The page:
On appeal from New Jersey State Board of Physical Therapy.
J. H. Coleman and Baime. The opinion of the court was delivered by Baime, J.A.D.
The Medical Society of New Jersey and the New Jersey Association of Osteopathic Physicians and Surgeons appeal from the action of the State Board of Physical Therapy, promulgating N.J.A.C. 13:39A-2.2(b). The contested regulation permits physical therapists to engage in examination and instruction without physician direction and authorizes modification of treatment, previously prescribed by a physician, when such modification is consistent with the directed treatment. Appellants contend that the regulation exceeds the scope of the Board's delegated authority and is ultra vires. We agree and reverse.
A brief description of the applicable statutory and regulatory provisions is necessary for a full understanding of the issue presented. The State Board of Physical Therapy (Board) was created by the Physical Therapist Licensing Act of 1983 (N.J.S.A. 45:9-37.11 et seq.). The Board is under the Division of
Consumer Affairs in the Department of Law and Public Safety. N.J.S.A. 45:9-37.15. The articulated objective of the statutory scheme and the principal function of the Board is the "regulation of the practice of physical therapy and the establishment of clear licensure standards." N.J.S.A. 45:9-37.12. In its findings, the Legislature declared that the Act was designed to protect the health and welfare of our citizens by "identifying to the public those individuals who are qualified and legally authorized to practice physical therapy." Ibid. In order to effectuate this statutory policy, the Board was empowered to "[r]eview the qualifications of applicants for licensure, [i]nsure the proper conduct and standards of examinations, [i]ssue and renew, [s]uspend, revoke or [refuse] to renew [licenses], [m]aintain [appropriate] records, . . . and [p]romulgate rules and regulations necessary for the performance of its duties and the implementation of [the] [A]ct." N.J.S.A. 45:9-37.18.
Under the Act, a "physical therapist" is defined as "a person who is licensed to practice physical therapy . . . [and who] shall provide physical therapy treatment to an individual upon the direction of a licensed physician, dentist or other health care practitioner authorized to prescribe treatment." N.J.S.A. 45:9-37.13(b). The term "physical therapy" is defined by N.J.S.A. 45:9-37.13(d) as the "health specialty concerned with the prevention of physical disability and the habilitation and rehabilitation of congenital or acquired physical disabilities resulting from, or secondary to, injury or disease." N.J.S.A. 45:9-37.14 defines the phrase "practice of physical therapy." That section provides as follows:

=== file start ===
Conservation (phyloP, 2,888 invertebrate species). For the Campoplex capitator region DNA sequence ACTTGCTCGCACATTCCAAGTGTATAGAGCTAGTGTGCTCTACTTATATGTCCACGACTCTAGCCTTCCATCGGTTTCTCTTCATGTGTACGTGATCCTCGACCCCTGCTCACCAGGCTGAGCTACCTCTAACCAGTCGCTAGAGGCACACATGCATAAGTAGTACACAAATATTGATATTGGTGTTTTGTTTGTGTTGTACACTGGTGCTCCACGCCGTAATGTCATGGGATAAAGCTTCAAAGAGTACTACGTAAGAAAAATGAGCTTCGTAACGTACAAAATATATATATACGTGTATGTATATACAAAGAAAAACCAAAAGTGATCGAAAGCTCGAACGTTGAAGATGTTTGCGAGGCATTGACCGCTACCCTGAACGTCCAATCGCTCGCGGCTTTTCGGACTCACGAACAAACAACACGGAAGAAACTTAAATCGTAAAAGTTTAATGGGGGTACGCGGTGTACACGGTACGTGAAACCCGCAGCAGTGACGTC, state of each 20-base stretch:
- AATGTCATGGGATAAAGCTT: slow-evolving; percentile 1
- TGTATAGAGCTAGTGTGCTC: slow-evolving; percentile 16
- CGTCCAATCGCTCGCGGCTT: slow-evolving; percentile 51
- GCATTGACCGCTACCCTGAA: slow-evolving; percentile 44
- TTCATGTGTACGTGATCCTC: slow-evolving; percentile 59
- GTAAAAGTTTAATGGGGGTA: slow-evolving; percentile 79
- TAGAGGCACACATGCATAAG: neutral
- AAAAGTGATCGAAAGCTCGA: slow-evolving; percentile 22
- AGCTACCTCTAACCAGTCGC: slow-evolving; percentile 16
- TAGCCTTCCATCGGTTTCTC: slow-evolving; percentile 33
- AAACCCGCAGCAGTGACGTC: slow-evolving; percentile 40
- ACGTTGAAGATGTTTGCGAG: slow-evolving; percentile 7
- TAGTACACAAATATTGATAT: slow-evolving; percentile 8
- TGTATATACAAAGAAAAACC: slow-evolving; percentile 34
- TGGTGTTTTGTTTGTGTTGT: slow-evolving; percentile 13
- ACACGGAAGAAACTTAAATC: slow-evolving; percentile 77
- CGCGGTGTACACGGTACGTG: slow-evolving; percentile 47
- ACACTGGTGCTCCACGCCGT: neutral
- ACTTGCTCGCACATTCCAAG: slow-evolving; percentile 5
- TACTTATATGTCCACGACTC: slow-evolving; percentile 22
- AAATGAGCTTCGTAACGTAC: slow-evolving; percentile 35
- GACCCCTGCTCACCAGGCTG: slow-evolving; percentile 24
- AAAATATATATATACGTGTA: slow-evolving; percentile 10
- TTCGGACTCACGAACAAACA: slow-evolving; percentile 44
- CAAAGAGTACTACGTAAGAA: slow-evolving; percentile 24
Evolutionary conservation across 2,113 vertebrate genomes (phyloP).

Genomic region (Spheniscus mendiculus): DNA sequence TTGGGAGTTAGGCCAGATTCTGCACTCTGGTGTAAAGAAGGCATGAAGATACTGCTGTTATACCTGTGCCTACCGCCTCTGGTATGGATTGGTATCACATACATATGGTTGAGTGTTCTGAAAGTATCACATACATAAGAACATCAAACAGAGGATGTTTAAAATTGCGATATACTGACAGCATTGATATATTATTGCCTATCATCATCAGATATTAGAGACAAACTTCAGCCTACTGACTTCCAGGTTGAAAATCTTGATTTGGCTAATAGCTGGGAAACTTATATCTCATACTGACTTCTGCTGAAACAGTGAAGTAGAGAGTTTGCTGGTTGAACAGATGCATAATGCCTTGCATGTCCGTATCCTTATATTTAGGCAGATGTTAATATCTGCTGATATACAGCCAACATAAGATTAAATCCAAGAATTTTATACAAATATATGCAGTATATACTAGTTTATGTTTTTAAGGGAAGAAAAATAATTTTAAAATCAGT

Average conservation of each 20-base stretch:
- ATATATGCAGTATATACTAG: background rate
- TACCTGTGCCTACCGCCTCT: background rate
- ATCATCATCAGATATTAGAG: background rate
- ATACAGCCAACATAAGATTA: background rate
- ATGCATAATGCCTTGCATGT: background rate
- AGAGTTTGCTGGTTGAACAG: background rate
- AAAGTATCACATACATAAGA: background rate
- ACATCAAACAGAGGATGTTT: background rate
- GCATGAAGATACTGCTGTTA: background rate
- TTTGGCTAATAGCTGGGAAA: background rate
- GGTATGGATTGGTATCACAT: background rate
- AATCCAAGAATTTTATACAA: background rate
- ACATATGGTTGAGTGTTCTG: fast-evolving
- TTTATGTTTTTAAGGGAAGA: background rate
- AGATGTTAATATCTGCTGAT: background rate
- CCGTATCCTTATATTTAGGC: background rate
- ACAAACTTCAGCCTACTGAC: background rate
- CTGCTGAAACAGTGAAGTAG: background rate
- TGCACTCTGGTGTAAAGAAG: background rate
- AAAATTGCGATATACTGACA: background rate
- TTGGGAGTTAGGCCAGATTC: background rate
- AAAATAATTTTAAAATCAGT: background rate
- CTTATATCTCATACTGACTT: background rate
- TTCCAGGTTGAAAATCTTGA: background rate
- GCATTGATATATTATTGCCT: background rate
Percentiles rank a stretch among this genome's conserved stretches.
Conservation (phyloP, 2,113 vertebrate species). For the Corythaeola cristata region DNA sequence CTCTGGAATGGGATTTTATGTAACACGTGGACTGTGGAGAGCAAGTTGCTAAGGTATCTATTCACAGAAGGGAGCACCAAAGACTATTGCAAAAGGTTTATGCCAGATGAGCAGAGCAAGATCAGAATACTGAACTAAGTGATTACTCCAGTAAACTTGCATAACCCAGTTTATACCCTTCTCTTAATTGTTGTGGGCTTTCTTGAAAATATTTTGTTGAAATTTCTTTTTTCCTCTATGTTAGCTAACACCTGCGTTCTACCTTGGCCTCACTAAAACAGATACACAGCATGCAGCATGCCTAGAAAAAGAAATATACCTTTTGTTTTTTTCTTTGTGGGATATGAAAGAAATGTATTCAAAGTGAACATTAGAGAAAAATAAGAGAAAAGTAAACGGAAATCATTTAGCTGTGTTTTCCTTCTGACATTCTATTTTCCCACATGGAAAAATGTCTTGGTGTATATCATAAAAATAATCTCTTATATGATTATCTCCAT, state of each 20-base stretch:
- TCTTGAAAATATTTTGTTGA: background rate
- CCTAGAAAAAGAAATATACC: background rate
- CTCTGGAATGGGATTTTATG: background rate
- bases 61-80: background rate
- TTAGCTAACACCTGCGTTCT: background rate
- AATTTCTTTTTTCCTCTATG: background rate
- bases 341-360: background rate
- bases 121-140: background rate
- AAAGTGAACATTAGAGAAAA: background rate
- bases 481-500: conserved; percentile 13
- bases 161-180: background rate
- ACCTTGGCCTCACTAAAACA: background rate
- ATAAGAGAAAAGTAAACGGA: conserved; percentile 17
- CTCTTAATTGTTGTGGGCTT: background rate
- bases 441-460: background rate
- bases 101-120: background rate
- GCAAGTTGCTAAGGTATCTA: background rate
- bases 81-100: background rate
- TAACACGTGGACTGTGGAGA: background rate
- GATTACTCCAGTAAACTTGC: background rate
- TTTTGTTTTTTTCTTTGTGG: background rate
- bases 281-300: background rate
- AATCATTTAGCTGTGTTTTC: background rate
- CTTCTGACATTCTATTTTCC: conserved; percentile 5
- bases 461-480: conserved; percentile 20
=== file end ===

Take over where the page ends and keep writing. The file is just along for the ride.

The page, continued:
a. The practice of physical therapy shall include examination, treatment or instruction to detect, assess, prevent, correct, alleviate and limit physical disability, bodily malfunction and pain from injury, disease or other physical condition.
Physical therapy shall also include the evaluation, administration and modification of treatment and instruction, including, but not limited to, the use of physical measures, activities, agents and devices for preventive and therapeutic purposes; neurodevelopmental procedures; the performance and evaluation of tests and measurements; and the provision of consultative, educational and other advisory services for the purpose of preventing or reducing the incidence
and severity of physical disability, bodily malfunction and pain consistent with the practice of physical therapy.
b. Nothing in this section shall authorize the diagnosis of disease or the practice of medicine and surgery or chiropractic by any person not licensed to do so pursuant to chapter 9 of Title 45 of the Revised Statutes.
c. Nothing in this section shall authorize the practice of dentistry by any person not licensed to do so pursuant to chapter 6 of Title 45 of the Revised Statutes. [ N.J.S.A. 45:9-37.14].
Pursuant to its rule-making authority, the Board proposed the promulgation of N.J.A.C. 13:39A-2.2 which, as originally drafted, read as follows:
(a) A licensed physical therapist may initiate physical therapy treatment, but only after having received physician direction.
(b) A licensed physical therapist may engage in the following activities and practices without physician direction.
1. Physical therapy examination;